A recent article published in the Scandinavian Journal or Rheumatology has confirmed that unexplained joint problems should prompt doctors to take up diagnostic tests for genetic haemochromatosis and iron overload.
The article was published by Dr Richardson and Dr Kiely of St George’s University Hospital in London, and Dr Prideaux of the University of Cardiff, and is entitled “Haemochromatosis: unexplained metacarpophalangeal or ankle arthropathy should prompt diagnostic tests: findings from two UK observational cohort studies.”
(Click here to download the full scientific article)
“Though it comes as no great surprise to see joint pain and GH linked in this way”, said David Head, Chief Executive at The Haemochromatosis Society, “it is really important that this whole issue is backed up by a piece of good research by respected scientist and clinicians. We certainly hope that rheumatologists up and down the country take note and that the possibility of GH being the cause of their patients’ problems is checked out properly. The implication from some of the figures published is that half of patients could be potentially diagnosed 5 or more years earlier if this is picked up.”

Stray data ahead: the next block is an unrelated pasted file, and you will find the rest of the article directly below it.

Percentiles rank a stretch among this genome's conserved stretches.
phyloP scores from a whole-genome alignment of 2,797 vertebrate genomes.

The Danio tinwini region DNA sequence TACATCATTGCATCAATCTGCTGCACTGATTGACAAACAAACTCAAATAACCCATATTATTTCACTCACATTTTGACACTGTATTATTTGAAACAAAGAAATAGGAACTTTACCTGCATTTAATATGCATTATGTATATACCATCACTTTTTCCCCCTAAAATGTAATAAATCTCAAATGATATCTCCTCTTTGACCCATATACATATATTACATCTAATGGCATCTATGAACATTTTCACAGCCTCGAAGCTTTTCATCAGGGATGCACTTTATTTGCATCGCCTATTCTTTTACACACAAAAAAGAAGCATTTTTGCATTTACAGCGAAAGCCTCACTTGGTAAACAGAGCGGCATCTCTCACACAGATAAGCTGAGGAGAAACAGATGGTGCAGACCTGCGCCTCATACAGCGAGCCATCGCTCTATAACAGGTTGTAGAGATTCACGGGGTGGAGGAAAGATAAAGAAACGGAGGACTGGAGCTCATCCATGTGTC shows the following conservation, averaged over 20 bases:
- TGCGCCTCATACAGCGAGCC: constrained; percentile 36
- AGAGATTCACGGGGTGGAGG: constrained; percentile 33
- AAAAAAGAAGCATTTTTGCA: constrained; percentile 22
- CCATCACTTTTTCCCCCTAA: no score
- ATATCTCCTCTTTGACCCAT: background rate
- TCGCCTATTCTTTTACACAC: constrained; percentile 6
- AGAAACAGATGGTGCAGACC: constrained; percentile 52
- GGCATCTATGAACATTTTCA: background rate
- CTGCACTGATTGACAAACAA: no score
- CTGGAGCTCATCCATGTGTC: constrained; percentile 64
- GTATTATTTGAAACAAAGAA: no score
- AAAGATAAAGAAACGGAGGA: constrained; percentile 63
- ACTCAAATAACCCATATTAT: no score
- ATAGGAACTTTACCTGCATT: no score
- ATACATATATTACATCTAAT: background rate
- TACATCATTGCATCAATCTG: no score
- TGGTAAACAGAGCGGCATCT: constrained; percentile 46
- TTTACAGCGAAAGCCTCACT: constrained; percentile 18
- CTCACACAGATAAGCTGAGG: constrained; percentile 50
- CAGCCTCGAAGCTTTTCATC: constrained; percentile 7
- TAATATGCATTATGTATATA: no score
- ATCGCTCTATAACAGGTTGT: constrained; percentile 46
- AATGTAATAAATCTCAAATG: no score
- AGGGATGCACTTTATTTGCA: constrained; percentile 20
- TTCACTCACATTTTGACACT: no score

The objective of the research was to assess what factors might lead to earlier diagnosis of GH. Data was captured from two groups of patients, one in depth at a special clinical centre in London, and one through the dissemination of a questionnaire to members of The Haemochromatosis Society, which resulted in 470 datasets. In both groups of GH patients, over 75% reported joint symptoms with a mean duration of over 8 years.
The article highlights the fact that although diagnosis with a serum ferritin level (a proxy measure for body storage iron) of under 1,000 microgrammes per litre is taken to be a marker for a good prognosis, in reality “delays in securing a diagnosis are the norm and peak ferritin levels are often much higher“. Analysis of the datasets from the two patient cohorts is in depth (and available from the download link above) and results in the conclusion that “Analysis of arthropathy (in these groups) reveals the MCP and ankle often to be the first affected joints, and a higher prevalence of disease at these sites than expected in patients presenting with OA (osteoarthritis) in the general population. We propose that the finding of unexplained OA of the MCP or ankle joints should prompt diagnostic tests for haemochromatosis, particularly if presenting in the sixth decade or earlier, and in the absence of trauma.”
Note for Editors
Published in SJR (accepted February 2016). Patrick Kiely, Department of Rheumatology, St George’s University Hospitals NHS Foundation Trust, Blackshaw Road, London SW17 0QT, UK. E-mail: Patrick.firstname.lastname@example.org.
For further links, comment and pictures contact David Head, email@example.com